Chris Christie's Tell-All Campaign

Jersey sure.

Photographer: Scott Olson/Getty Images

Chris Christie made a name for himself as the quintessential New Jersey tough guy: a loud, brash, don't-take-nuthin'-from-nobody bruiser who, beneath it all, has a deep (and mostly unrequited) love of Bruce Springsteen. In his first term as governor, he became a YouTube star by delivering tongue-lashings to critics, leading some Republicans to urge him to enter the 2012 presidential race. He declined, and the Christie boomlet soon petered out. But his presidential ambitions didn't.

On Tuesday, Christie announced he will run for the White House on a platform of "telling it like it is." If he follows through on that promise, voters will finally learn what really happened at the George Washington Bridge in 2013. They'll also learn why Christie flip-flopped on the Common Core education standards he had long supported, why the credit rating agencies have repeatedly downgraded New Jersey's bonds, why the governor who wants to keep Social Security solvent has skipped out on the state's pension bills, and why he has a penchant for accepting expensive gifts (including some from people who have business before the state).

Christie's candor will come with limits, of course. But that doesn't mean his candidacy is without promise. Christie is the rare would-be president touting his ability to cooperate with the other party. He has prided himself on striking deals with the state's Democrat-controlled legislature, although not all of them have turned out as hoped.

Appealing to bipartisanship is a risky primary election strategy, particularly when Republicans hope to control both Congress and the White House after the 2016 elections. But Christie's attempt to convince voters that he can get people in Washington to work together by force of his personality may resonate with those tired of politics as usual. 

To his credit, Christie has backed up his promise of candor with an unusually specific plan to rein in Social Security spending -- a topic that most candidates run from. Candor also requires Christie to level with voters about climate change. Hurricane Sandy's devastating impact on his state puts him in a strong position to explain the dangers of rising sea levels and warming oceans to skeptical Republican audiences. Unlike many of his rivals, Christie does not deny that climate change is real and that human action contributes to it, but he has done little to reduce emissions in New Jersey.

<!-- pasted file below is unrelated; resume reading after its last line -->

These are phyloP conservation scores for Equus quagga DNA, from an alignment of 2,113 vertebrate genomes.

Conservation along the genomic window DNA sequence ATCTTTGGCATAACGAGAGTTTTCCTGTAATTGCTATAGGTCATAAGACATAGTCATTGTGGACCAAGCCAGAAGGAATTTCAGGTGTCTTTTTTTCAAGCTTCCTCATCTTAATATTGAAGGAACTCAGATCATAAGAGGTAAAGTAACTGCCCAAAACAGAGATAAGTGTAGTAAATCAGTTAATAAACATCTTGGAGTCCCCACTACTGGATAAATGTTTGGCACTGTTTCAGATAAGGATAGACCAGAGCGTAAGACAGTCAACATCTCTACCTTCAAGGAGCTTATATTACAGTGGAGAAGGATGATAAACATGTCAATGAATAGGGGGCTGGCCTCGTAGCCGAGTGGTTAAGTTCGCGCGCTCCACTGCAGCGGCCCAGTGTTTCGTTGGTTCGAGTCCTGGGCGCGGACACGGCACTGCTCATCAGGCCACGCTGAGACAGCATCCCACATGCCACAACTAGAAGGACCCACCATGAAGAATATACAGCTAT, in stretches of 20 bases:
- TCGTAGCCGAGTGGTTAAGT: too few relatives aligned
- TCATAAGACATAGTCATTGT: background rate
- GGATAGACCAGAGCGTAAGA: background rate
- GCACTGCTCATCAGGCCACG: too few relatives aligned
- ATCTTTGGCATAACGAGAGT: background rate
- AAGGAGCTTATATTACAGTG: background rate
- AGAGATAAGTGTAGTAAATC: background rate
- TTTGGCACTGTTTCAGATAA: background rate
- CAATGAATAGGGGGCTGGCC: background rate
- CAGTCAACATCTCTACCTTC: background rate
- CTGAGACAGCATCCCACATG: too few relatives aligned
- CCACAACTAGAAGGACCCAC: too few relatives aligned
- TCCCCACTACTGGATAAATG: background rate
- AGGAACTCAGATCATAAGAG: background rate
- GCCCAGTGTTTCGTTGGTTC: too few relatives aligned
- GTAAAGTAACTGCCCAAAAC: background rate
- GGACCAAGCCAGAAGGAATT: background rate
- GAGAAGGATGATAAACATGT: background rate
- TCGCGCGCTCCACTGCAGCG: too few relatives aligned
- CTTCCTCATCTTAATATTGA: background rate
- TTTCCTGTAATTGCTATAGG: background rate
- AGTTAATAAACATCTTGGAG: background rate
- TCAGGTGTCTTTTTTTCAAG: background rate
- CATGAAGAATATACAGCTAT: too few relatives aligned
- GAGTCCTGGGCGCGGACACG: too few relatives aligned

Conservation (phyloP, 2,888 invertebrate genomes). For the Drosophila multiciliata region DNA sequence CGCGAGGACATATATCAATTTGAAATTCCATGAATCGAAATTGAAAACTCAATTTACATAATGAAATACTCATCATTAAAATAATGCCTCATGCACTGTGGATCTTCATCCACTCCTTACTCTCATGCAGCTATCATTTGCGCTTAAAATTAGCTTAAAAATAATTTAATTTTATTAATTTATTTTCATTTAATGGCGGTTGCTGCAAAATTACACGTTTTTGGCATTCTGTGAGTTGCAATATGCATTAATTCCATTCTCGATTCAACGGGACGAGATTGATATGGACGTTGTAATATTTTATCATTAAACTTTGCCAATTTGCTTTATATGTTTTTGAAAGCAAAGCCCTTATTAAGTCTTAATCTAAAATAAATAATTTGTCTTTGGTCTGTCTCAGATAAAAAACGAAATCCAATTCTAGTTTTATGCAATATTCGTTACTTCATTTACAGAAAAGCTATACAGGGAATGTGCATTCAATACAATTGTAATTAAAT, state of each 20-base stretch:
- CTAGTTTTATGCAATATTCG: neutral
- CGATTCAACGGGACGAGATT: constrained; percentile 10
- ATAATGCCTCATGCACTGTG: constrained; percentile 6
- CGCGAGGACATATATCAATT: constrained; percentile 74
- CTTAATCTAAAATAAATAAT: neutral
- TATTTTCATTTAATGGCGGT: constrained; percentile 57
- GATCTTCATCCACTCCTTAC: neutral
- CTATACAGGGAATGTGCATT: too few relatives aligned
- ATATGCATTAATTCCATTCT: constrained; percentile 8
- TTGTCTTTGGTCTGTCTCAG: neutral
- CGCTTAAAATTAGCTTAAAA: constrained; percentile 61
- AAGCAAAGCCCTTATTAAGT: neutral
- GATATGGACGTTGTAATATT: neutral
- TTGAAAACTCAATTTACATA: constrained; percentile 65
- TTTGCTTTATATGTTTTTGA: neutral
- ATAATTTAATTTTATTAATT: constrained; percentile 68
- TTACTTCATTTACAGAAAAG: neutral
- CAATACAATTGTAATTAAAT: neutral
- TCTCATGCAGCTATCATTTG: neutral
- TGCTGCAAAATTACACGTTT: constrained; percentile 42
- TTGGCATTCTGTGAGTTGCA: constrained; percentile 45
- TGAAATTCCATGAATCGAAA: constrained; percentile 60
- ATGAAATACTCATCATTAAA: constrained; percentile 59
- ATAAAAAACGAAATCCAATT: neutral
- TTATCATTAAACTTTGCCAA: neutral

Christie's plain-spoken persona may make him the best retail politician in the field. But his approval rating in his home state stands at only 30 percent. He's pinning his hopes on a strong showing in New Hampshire, but can Christie sell in Hanover what he can't sell in Hackensack? Currently, another candidate who relishes a schoolyard fight almost as much as Christie is polling well in New Hampshire. This could get interesting -- and ugly. America, you got a problem with that?

Read more from this series:
Bobby Jindal's Fading Star 
Trump Jumps In
Jeb Bush's Mission
Rick Perry Rides Again
Lincoln Chafee's One Issue
Martin O'Malley's More Than Marginal
The Other Lindsey Graham
George Pataki's Curious Candidacy
Rick Santorum's Only Chance
Ben Carson, Political Novice
Carly Fiorina's Best Argument
What Is a Sanders Democrat?
Which Marco Rubio for President?
It's a Race, Hillary. Start Running.
Why Rand Paul Matters
Ted Cruz Is No Captain Courageous

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